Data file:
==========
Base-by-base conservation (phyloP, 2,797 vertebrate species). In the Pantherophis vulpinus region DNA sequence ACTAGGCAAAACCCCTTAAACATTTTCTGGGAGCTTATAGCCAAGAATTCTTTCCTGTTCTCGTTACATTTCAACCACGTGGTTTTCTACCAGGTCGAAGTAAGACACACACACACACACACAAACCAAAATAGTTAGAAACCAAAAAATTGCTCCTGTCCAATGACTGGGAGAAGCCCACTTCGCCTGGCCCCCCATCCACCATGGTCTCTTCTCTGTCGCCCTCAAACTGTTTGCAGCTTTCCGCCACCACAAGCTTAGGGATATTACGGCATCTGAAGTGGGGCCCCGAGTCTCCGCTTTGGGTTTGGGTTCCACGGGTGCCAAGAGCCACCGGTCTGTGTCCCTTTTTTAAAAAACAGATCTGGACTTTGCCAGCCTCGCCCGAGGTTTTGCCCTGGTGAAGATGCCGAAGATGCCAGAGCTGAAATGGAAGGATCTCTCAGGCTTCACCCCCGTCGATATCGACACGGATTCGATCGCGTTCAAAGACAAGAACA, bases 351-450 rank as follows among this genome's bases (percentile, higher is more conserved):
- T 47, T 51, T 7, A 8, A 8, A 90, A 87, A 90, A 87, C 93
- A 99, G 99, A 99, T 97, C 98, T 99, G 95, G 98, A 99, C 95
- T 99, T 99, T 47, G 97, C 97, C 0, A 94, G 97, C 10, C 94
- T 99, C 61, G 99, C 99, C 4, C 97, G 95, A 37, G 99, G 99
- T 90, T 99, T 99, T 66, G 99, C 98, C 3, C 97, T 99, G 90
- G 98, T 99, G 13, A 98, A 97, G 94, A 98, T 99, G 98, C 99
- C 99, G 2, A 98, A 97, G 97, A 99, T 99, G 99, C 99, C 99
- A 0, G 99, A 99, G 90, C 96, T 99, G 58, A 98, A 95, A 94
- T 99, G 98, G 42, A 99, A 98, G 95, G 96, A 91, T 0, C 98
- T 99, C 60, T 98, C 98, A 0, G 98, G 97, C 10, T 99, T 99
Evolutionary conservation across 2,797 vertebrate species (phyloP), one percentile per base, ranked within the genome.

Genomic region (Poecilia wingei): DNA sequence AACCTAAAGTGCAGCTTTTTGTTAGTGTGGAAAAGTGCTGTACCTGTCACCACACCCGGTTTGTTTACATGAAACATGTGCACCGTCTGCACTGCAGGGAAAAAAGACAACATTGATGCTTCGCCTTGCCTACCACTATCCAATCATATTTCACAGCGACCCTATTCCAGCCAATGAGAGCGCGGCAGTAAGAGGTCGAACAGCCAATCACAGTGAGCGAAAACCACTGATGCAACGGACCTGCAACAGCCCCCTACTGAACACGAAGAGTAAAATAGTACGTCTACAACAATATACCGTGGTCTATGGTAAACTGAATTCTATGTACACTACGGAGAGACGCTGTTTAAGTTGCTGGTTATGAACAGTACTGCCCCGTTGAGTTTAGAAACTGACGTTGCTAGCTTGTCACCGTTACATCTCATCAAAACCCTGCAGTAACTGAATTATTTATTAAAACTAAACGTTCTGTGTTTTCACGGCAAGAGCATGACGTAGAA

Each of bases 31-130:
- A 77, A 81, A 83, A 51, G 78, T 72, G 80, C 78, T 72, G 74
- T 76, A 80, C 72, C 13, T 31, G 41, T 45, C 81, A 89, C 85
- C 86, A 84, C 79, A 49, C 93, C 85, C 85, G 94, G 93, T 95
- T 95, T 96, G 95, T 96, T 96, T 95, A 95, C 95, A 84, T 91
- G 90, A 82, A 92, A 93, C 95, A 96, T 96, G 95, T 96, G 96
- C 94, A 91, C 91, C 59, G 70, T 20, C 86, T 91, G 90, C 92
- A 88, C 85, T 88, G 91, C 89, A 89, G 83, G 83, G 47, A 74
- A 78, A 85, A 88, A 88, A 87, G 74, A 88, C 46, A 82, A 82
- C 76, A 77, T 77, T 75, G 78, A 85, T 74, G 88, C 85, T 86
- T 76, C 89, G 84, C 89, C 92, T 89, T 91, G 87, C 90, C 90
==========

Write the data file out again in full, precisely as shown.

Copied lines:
Base-by-base conservation (phyloP, 2,797 vertebrate species). In the Pantherophis vulpinus region DNA sequence ACTAGGCAAAACCCCTTAAACATTTTCTGGGAGCTTATAGCCAAGAATTCTTTCCTGTTCTCGTTACATTTCAACCACGTGGTTTTCTACCAGGTCGAAGTAAGACACACACACACACACACAAACCAAAATAGTTAGAAACCAAAAAATTGCTCCTGTCCAATGACTGGGAGAAGCCCACTTCGCCTGGCCCCCCATCCACCATGGTCTCTTCTCTGTCGCCCTCAAACTGTTTGCAGCTTTCCGCCACCACAAGCTTAGGGATATTACGGCATCTGAAGTGGGGCCCCGAGTCTCCGCTTTGGGTTTGGGTTCCACGGGTGCCAAGAGCCACCGGTCTGTGTCCCTTTTTTAAAAAACAGATCTGGACTTTGCCAGCCTCGCCCGAGGTTTTGCCCTGGTGAAGATGCCGAAGATGCCAGAGCTGAAATGGAAGGATCTCTCAGGCTTCACCCCCGTCGATATCGACACGGATTCGATCGCGTTCAAAGACAAGAACA, bases 351-450 rank as follows among this genome's bases (percentile, higher is more conserved):
- T 47, T 51, T 7, A 8, A 8, A 90, A 87, A 90, A 87, C 93
- A 99, G 99, A 99, T 97, C 98, T 99, G 95, G 98, A 99, C 95
- T 99, T 99, T 47, G 97, C 97, C 0, A 94, G 97, C 10, C 94
- T 99, C 61, G 99, C 99, C 4, C 97, G 95, A 37, G 99, G 99
- T 90, T 99, T 99, T 66, G 99, C 98, C 3, C 97, T 99, G 90
- G 98, T 99, G 13, A 98, A 97, G 94, A 98, T 99, G 98, C 99
- C 99, G 2, A 98, A 97, G 97, A 99, T 99, G 99, C 99, C 99
- A 0, G 99, A 99, G 90, C 96, T 99, G 58, A 98, A 95, A 94
- T 99, G 98, G 42, A 99, A 98, G 95, G 96, A 91, T 0, C 98
- T 99, C 60, T 98, C 98, A 0, G 98, G 97, C 10, T 99, T 99
Evolutionary conservation across 2,797 vertebrate species (phyloP), one percentile per base, ranked within the genome.

Genomic region (Poecilia wingei): DNA sequence AACCTAAAGTGCAGCTTTTTGTTAGTGTGGAAAAGTGCTGTACCTGTCACCACACCCGGTTTGTTTACATGAAACATGTGCACCGTCTGCACTGCAGGGAAAAAAGACAACATTGATGCTTCGCCTTGCCTACCACTATCCAATCATATTTCACAGCGACCCTATTCCAGCCAATGAGAGCGCGGCAGTAAGAGGTCGAACAGCCAATCACAGTGAGCGAAAACCACTGATGCAACGGACCTGCAACAGCCCCCTACTGAACACGAAGAGTAAAATAGTACGTCTACAACAATATACCGTGGTCTATGGTAAACTGAATTCTATGTACACTACGGAGAGACGCTGTTTAAGTTGCTGGTTATGAACAGTACTGCCCCGTTGAGTTTAGAAACTGACGTTGCTAGCTTGTCACCGTTACATCTCATCAAAACCCTGCAGTAACTGAATTATTTATTAAAACTAAACGTTCTGTGTTTTCACGGCAAGAGCATGACGTAGAA

Each of bases 31-130:
- A 77, A 81, A 83, A 51, G 78, T 72, G 80, C 78, T 72, G 74
- T 76, A 80, C 72, C 13, T 31, G 41, T 45, C 81, A 89, C 85
- C 86, A 84, C 79, A 49, C 93, C 85, C 85, G 94, G 93, T 95
- T 95, T 96, G 95, T 96, T 96, T 95, A 95, C 95, A 84, T 91
- G 90, A 82, A 92, A 93, C 95, A 96, T 96, G 95, T 96, G 96
- C 94, A 91, C 91, C 59, G 70, T 20, C 86, T 91, G 90, C 92
- A 88, C 85, T 88, G 91, C 89, A 89, G 83, G 83, G 47, A 74
- A 78, A 85, A 88, A 88, A 87, G 74, A 88, C 46, A 82, A 82
- C 76, A 77, T 77, T 75, G 78, A 85, T 74, G 88, C 85, T 86
- T 76, C 89, G 84, C 89, C 92, T 89, T 91, G 87, C 90, C 90